5. Summer, your comment reminds me of my Maitimo, who is a total chocolate addict. So one time when it was his birthday, I took him to a local cafe to have some chocolate cake. So there was me, sitting apparently alone at this table, with Timo co-fronting so he could enjoy the cake, and he was making all kinds of rude and funny comments (mostly comparing chocolate with sex) that made me actually laugh out loud. That got me some weird looks from some of the other customers.
  6. Two of mine are "walk ins" that arrived already fully developed, and I don't consider them to be tulpas because I didn't create them. Casteylan came about because of what I can only describe as memories of a past life. He's from another world with very clear and vivid memories of his past life there. Maitimo is a walk-in/soulbond combination, in that he was fully developed on arrival and is also from a fictional source (in his case, the Silmarillion). Soulbonds are kind of a blurred case though in my opinion; I think it's fair to say that they probably are created, though more on a subconscious level. No-one ever had a soulbond whose source material was something the host has never read/seen/heard-of, so I think soulbonds are (or can be) somewhat marginal tulpas.
  7. I've had Cas in my head for 20 years and it hasn't "got old" yet. Physical friends may come and go, but he will always be there and to me, that's a comforting thought, not something to be dreaded. I wouldn't describe it as a romantic relationship as there's no sexual element to it at all, though it's certainly as close as that. Intimate, but not sexual.
  8. Ah, in that case, Timo is very definitely a Soulbond (he is Maitimo, aka Maedhros, originally created by Tolkien). Cas is kind of borderline; he is attached to a fictional canon but both he and his canon are original and created by me. Karl is just... complicated.
  9. I'm familiar with soulbonding and did hang around on such a community for a while. Actually to be fair, it was mostly Cas who participated in that; he got involved via the otherkin community, given that he's an elf rather than human. I think it was around 1999 or so when he started that. Good lord, that makes me feel old! How do you define the difference between "muse" and "tulpa"? And also between "soulbond", if you also consider those to be different?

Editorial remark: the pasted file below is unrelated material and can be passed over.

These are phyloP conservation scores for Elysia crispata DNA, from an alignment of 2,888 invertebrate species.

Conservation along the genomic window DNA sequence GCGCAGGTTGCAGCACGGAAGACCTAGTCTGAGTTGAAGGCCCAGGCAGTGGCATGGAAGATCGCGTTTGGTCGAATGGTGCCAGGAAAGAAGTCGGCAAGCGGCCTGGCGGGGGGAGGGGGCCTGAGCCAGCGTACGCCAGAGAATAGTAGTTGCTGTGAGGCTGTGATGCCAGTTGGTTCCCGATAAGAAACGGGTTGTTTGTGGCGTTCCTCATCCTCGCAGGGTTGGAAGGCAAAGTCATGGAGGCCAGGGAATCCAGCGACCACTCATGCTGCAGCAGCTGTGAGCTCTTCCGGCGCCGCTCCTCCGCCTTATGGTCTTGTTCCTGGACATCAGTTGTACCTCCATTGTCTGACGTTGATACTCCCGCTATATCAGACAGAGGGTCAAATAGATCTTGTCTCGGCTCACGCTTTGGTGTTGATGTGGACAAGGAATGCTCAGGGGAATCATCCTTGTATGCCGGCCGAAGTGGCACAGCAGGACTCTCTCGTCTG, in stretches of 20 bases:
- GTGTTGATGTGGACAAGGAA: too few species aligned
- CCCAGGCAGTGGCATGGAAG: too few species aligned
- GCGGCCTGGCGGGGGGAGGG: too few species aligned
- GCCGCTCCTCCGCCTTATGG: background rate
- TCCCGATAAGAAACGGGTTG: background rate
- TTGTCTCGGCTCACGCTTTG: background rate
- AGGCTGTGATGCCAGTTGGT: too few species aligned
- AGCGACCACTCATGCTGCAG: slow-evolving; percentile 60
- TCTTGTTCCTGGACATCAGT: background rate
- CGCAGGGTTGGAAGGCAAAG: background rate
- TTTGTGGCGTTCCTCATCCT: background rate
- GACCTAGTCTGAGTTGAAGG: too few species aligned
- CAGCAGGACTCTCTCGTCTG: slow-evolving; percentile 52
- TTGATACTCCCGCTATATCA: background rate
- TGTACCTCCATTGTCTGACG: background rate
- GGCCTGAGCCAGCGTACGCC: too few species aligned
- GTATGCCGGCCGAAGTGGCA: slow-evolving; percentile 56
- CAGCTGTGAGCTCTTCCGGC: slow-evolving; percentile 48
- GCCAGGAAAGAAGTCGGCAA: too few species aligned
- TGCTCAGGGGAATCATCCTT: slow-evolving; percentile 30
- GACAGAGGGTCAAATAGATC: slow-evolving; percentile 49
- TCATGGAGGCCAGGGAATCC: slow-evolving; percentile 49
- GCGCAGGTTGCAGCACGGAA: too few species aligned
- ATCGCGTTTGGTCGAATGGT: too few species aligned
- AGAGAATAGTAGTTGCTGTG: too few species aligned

10. None of mine have ever had any romantic attraction to me, but the friendships are close. However, some of them have been romantically involved with each other at various times.
  11. Well this is a surprise. I recently stumbled across the word "tulpa" elsewhere on the 'net, and though I had never heard about it before, the context was very familiar, so I did a little googling, and ended up here. I am a writer; I've been writing since childhood (I'm now on the far side of 50). Over the years, some of my characters have, shall we say, very much taken on lives of their own, to the point that some of them have become very distinct people who happen to inhabit my head. My oldest such character was created more than 30 years ago. I am certainly not alone amongst writers; we tend to call them "muses", particularly those with fanfiction connections. I have three main characters/tulpas/muses that I consider "permanent", they have been with me for many years and are very much part of my life. But, as with any story, I also have "minor characters" that will come and go, maybe staying for a short while as I work on a particular project and then fading away once that project is done. I chose the name "flock" because several of my characters are or have been associated with birds. -Lewis writer of Cas, Timo and Karl